As The REIT Wire posted, BPY and GGP Inc. entered into a definitive agreement for BPY to acquire all of the outstanding shares of common stock of GGP other than those shares currently held by BPY and its affiliates. And according to multiple analysts looking at the deal, pricing is disappointing.
In looking at the transaction details, GGP shareholders will be entitled to elect to receive, for each GGP common share, either $23.50 in cash or either one BPY unit or one BPR share. Elections are subject to proration which will be based on aggregate consideration in the transaction of (1) a fixed amount of $9.25 billion in cash and (2) approximately 254 million BPY units / BPR shares, which represents aggregate consideration of approximately 61% cash and approximately 39% of BPY or BPR equity.
The cash portion of the consideration will be funded by a combination of approximately $4 billion from joint venture equity partners, and financings from a syndicate of lenders led by Deutsche Bank, Morgan Stanley, RBC Capital Markets and Wells Fargo Bank, National Association, with additional commitments from Bank of America Merrill Lynch, Barclays, HSBC, SMBC, and The Toronto-Dominion Bank.
In conjunction with and in support of the proposed transaction, BAM has stated in a prepared statement, its intention to convert $500 million currently held in BPY Class C Junior Preferred Shares into BPY units at a price of $23.50 per unit, resulting in BAM’s acquisition of approximately 21.3 million BPY units.
Analyst RBC Capital markets says that the pricing is below their expectation. “We think it’s a positive that BPY was willing to increase the cash consideration and the agreement represents a premium to yesterday’s close. However, the terms of the agreement are below our target price and the average sell-side target, which suggests to us a reset lower for pricing of high-quality mall portfolios.”
Mizuho Securities said in their report that “While the offer is neither exciting for GGP shareholders nor a good read-through for mall asset values, we think it has a better than not shot of getting approved given the significant turnover in GGP’s shareholder base over the past year (lower cost base), negative industry / asset value trends and lack of a competing bid. Net-net, we don’t expect this deal to provide much of a boost to Mall REITs once the initial buzz wears off and investors better understand the deal’s moving parts and implications.”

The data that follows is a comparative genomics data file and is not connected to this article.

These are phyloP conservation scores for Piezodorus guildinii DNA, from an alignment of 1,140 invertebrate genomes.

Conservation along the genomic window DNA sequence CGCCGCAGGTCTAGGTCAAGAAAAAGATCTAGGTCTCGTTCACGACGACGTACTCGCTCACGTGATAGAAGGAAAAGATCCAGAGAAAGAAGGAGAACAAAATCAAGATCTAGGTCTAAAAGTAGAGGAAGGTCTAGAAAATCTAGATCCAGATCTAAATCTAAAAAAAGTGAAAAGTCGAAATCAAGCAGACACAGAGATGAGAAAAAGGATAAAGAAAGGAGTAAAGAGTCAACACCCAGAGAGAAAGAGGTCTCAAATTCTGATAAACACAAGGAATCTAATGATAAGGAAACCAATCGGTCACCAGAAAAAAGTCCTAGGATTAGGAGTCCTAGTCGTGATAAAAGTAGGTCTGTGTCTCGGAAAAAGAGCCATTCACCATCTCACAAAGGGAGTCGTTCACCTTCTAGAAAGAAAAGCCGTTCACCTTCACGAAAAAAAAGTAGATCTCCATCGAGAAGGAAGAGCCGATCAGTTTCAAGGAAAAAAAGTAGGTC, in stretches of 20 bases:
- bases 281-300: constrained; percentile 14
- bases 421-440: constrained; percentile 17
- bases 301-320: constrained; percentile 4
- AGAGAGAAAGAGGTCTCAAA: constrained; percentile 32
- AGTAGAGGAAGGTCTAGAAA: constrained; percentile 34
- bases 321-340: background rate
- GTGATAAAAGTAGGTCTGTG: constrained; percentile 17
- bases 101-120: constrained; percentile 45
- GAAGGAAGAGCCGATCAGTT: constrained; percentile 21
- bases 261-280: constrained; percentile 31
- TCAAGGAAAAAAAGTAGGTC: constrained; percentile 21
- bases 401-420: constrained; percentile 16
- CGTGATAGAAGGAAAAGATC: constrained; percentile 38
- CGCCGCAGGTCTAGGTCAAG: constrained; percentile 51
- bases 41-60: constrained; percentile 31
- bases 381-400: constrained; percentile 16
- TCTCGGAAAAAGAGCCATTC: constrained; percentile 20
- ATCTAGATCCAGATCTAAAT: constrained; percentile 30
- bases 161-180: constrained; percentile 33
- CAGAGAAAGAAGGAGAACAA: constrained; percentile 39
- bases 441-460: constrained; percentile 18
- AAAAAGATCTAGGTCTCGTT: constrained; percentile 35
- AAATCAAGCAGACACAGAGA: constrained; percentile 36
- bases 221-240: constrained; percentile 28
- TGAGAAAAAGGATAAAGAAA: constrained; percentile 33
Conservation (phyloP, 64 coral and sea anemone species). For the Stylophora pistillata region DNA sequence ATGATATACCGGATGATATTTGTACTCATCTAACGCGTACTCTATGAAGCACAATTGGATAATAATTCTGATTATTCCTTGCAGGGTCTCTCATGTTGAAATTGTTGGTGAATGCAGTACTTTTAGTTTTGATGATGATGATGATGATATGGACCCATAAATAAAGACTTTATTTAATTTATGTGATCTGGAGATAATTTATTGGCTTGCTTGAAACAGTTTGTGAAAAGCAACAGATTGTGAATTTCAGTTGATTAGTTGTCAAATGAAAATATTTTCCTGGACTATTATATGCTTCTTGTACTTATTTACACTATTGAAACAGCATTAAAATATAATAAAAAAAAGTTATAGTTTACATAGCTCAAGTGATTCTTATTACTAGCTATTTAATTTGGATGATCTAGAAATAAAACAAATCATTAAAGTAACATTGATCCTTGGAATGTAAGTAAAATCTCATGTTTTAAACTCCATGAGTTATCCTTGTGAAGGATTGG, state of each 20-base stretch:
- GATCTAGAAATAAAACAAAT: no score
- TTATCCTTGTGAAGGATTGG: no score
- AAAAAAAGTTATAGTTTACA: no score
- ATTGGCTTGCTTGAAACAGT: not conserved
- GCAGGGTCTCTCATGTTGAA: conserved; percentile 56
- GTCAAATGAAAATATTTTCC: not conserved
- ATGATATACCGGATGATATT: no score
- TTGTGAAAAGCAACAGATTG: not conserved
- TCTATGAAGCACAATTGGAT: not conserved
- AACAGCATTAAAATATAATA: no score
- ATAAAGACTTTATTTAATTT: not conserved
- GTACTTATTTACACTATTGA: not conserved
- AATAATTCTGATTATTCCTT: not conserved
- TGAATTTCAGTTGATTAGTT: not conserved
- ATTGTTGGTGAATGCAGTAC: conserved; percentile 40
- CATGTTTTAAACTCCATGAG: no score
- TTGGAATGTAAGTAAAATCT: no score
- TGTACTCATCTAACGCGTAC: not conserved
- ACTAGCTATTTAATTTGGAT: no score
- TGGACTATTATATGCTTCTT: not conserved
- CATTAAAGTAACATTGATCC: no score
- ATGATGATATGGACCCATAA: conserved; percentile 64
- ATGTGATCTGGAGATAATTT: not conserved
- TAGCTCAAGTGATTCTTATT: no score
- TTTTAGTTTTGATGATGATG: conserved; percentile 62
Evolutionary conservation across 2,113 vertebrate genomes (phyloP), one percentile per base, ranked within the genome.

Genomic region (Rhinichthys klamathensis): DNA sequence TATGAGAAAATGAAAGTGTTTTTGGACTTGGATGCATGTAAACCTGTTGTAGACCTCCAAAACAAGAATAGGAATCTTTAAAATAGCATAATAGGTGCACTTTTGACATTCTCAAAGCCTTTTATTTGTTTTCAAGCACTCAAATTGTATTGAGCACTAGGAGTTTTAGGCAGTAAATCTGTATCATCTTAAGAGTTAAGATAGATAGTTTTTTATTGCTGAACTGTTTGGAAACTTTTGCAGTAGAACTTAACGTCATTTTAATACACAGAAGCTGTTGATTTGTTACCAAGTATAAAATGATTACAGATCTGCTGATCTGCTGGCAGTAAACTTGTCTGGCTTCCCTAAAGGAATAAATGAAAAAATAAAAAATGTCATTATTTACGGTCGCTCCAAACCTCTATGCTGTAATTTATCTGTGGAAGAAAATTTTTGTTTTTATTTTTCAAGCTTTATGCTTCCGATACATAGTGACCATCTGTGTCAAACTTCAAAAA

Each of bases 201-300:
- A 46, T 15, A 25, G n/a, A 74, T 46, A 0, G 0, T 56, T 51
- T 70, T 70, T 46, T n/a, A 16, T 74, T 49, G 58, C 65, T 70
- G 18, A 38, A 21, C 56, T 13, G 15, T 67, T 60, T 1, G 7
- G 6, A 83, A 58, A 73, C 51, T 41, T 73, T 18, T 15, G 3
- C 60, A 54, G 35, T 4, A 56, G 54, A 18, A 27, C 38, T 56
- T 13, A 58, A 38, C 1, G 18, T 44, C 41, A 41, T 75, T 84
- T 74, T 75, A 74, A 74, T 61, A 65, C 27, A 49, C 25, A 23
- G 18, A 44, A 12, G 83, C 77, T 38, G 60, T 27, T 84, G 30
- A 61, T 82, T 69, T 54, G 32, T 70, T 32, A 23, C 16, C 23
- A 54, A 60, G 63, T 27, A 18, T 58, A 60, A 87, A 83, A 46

And according to BMO Capital Markets, BPY first made an offer for GGP in November but BPY sweetened its bid a bit, including a modest price bump (+2%) and higher cash component (~61%, from 50%). “We expect final pricing could disappoint (we estimate a 5.8% implied cap rate). However, given current market conditions, and lack of competing bid, it shouldn’t necessarily be too surprising either. We ultimately think the revised bid will be enough to get the deal done based on numerous prior conversations with shareholders.”
BMO continues that pricing is “a little disappointing,” noting that BPY raised its offer a modest 2% to $23.50, an 11% premium. “At the deal price, this represents a 7% discount to our NAV, and 16% discount to consensus NAV. Furthermore, we estimate a 5.8% implied cap rate. While we expected a deal to be reached, including a higher price and cash component, we expect final pricing is likely to disappoint. However, given current market conditions, and lack of competing bid, it shouldn’t necessarily be too surprising either.”
But some firms are investigating the pricing offer on behalf of investors in GGP. Wolf Popper LLP and another firm, Rowley Law PLLC, for example, are two companies who have said they are investigating a “breach of fiduciary duty concerning the proposed acquisition.”
The REIT Wire will follow and update readers as we learn more.